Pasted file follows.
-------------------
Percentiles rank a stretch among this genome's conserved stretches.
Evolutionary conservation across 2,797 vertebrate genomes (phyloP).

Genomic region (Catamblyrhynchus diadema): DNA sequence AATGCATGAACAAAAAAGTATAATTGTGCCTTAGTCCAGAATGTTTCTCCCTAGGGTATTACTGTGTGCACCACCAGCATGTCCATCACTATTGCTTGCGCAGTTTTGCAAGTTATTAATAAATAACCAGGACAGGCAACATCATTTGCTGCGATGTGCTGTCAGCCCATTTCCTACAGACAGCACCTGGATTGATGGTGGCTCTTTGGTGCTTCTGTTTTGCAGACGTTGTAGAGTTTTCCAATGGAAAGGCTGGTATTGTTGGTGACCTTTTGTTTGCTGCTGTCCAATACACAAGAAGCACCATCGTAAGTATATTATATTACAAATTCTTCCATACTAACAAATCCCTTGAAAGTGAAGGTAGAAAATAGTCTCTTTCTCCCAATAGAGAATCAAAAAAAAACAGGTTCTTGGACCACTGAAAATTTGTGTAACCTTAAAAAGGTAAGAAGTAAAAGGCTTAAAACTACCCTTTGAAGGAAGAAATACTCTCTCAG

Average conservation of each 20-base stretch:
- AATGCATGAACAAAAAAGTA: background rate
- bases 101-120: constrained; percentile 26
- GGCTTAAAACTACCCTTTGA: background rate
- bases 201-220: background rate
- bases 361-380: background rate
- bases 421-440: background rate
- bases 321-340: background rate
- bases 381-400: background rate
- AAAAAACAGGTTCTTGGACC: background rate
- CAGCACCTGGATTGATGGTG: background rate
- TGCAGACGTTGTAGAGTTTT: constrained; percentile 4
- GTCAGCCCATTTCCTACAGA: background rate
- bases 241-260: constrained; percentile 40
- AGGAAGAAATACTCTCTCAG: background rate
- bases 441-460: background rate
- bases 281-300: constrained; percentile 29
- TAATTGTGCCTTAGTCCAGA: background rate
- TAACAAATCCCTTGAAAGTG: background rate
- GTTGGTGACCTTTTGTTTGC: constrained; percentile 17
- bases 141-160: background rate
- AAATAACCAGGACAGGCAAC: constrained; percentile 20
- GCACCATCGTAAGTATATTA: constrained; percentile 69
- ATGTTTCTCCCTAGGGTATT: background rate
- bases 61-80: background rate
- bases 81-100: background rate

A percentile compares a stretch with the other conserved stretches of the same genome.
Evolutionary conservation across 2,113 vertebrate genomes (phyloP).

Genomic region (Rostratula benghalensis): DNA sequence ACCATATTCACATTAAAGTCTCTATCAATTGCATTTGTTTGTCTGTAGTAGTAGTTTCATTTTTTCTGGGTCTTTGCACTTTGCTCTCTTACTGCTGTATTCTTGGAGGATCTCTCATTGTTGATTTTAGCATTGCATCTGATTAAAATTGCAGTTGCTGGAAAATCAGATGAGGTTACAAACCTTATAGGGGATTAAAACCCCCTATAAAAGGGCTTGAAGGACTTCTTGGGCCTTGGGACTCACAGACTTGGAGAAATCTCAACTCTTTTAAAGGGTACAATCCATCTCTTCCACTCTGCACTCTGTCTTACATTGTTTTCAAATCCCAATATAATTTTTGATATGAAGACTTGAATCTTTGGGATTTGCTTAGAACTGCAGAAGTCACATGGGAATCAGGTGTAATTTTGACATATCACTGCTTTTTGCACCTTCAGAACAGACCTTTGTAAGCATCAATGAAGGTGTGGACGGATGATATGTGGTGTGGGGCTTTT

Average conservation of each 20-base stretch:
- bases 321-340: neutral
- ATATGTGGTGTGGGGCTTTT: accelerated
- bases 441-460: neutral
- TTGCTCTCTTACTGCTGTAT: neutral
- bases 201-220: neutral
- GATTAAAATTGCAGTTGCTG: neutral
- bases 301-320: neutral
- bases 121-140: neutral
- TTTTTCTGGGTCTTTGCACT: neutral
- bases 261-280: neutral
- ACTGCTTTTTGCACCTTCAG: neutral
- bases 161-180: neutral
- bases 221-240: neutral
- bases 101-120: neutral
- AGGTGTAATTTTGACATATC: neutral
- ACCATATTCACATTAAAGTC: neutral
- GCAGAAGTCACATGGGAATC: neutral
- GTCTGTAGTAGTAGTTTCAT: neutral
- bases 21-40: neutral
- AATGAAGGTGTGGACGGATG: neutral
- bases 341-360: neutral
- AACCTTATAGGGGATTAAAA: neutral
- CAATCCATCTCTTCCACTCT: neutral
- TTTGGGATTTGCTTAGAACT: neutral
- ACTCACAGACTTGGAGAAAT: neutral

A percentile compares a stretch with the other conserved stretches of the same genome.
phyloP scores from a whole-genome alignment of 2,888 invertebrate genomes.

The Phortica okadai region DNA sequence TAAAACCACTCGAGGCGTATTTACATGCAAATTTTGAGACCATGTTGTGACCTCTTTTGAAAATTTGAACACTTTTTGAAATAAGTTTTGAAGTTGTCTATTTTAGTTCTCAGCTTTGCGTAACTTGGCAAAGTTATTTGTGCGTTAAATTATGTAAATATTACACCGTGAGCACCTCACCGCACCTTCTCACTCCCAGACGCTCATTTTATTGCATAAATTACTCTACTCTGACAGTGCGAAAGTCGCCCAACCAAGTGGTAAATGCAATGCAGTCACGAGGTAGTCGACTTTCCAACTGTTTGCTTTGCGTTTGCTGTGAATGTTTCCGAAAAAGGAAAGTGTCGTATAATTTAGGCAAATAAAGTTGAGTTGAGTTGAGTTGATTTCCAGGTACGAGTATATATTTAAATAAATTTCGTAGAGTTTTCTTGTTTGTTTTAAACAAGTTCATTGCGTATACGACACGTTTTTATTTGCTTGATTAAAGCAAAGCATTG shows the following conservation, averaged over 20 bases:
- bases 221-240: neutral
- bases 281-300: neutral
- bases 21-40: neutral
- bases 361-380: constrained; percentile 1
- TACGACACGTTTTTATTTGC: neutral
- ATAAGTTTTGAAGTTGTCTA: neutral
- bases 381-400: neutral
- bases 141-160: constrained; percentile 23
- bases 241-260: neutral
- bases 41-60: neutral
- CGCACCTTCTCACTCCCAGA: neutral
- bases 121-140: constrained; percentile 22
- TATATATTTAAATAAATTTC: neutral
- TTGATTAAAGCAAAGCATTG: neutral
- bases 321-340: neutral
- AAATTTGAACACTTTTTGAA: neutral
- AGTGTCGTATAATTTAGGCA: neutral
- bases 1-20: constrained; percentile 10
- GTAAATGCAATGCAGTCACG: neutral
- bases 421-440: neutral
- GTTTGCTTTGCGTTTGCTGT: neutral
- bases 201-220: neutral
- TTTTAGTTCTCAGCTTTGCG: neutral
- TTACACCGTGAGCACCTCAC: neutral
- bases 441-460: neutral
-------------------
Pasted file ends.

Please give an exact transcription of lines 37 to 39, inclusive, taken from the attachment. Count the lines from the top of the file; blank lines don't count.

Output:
- TTGCTCTCTTACTGCTGTAT: neutral
- bases 201-220: neutral
- GATTAAAATTGCAGTTGCTG: neutral